Sep 18, 2019
Sarah Mae is an 80’s/early 90’s child who grew up living with her dad in Pennsylvania but visiting her mom in the summers (Alaska! Georgia! Arkansas!). She rode a bike with no helmet, roller-skated with friends till dark, played the games Girl Talk Date Line and Mall Madness, loved She-Ra, and watched Saved By the Bell, Full House, Growing Pains, and all the rest.
Her highest hopes were to be just like her mom or Madonna.
When she was 14 years old she decided she wanted to move in with her mom, who was the coolest. They'd go to the pool together during the day, and in the evenings she would read to or teach her French (she lived in France for a couple of years when she was girl). She was fun and laid back and Sarah Mae felt like she could talk to her about anything and everything. It never fazed her that by the time she was 12 she was on her fourth husband, or that she relaxed with a beer after work, or that she threw a plate of chicken at her husband. She was just… passionate…untethered…unedited…
So Sarah Mae went to small-town Georgia to live with her mom and her 20 year old boyfriend. And it was awesome. At first.
The best way to tell you how things got worse is tell you a story of a dog, her mom’s dog. He was sweet and playful and sensitive, until one day he got out of the house to chase a female dog in heat. My mom told her to go after him, so she ran out the door and through the neighborhood chasing the dog as he chased the scent of the other dog. She finally caught up to him, and grabbed his collar and yanked him. He turned around and, for the first time ever, bit her. It made her furious. She let him go and went home and told her mom she couldn’t get him. Adrenaline was pumping and angry tears were in her eyes. It was then that her mom looked down at her hand, and followed her gaze and saw blood dripping down her fingers. Sarah Mae hadn’t even felt the bite or noticed the tears in her skin or that her hand was red. But as soon as she saw it, she felt the pain.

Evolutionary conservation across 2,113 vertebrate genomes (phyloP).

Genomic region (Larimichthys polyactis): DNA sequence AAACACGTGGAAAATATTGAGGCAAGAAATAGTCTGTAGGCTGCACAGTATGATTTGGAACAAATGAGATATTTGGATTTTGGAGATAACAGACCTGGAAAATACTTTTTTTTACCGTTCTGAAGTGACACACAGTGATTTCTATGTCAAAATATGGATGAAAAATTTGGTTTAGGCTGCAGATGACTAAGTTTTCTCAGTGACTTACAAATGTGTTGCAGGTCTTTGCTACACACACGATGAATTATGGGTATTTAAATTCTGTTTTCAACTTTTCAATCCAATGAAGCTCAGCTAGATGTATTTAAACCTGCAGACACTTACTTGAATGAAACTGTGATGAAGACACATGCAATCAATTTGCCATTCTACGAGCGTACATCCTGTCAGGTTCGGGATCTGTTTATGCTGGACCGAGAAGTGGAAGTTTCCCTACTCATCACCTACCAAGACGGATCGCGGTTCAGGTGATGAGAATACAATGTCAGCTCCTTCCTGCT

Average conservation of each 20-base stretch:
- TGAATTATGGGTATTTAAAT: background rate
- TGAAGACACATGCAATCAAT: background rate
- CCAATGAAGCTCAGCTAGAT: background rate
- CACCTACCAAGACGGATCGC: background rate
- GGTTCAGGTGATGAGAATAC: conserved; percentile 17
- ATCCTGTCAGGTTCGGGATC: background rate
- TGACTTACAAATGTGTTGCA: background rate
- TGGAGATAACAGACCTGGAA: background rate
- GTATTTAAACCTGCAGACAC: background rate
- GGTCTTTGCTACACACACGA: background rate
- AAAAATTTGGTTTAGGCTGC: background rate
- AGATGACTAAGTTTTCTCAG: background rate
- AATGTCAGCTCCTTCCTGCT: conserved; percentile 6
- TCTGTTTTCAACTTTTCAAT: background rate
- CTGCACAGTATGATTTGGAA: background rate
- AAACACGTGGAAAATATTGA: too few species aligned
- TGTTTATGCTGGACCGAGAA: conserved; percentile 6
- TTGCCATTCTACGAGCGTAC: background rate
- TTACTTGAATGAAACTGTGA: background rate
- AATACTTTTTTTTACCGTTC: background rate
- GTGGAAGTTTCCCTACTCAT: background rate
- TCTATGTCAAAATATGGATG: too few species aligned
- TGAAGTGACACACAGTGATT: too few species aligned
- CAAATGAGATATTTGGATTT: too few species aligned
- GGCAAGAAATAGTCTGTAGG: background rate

This is what it was like with her mom. Things were good. She was good. But she chased her drink, beer, vodka, whatever it took to numb her pain, to give her an escape. Sarah watched the chase and noticed how she changed. Her words were cutting and her laughter was tinged with mockery. Sarah chased her, wanting her love and her willingness to stop drinking, and so she told her she thought she was an alcoholic. She pleaded for her to hear what she was saying, for her to come back to being the mom she thought she knew. But like trying to force a dog home when he was on a scent, it was useless. And like the dog who bit her so she'd let go, her mom sliced through her, ripping the tender skin of her heart, and she did it with her laughter and her sharp words. So Sarah Mae finally let go.
Sarah's anger kept her from the pain, until it couldn’t anymore. She'd swerve between hatred and longing for her mom's love and approval, and the only time she got it was when she needed that love and approval too.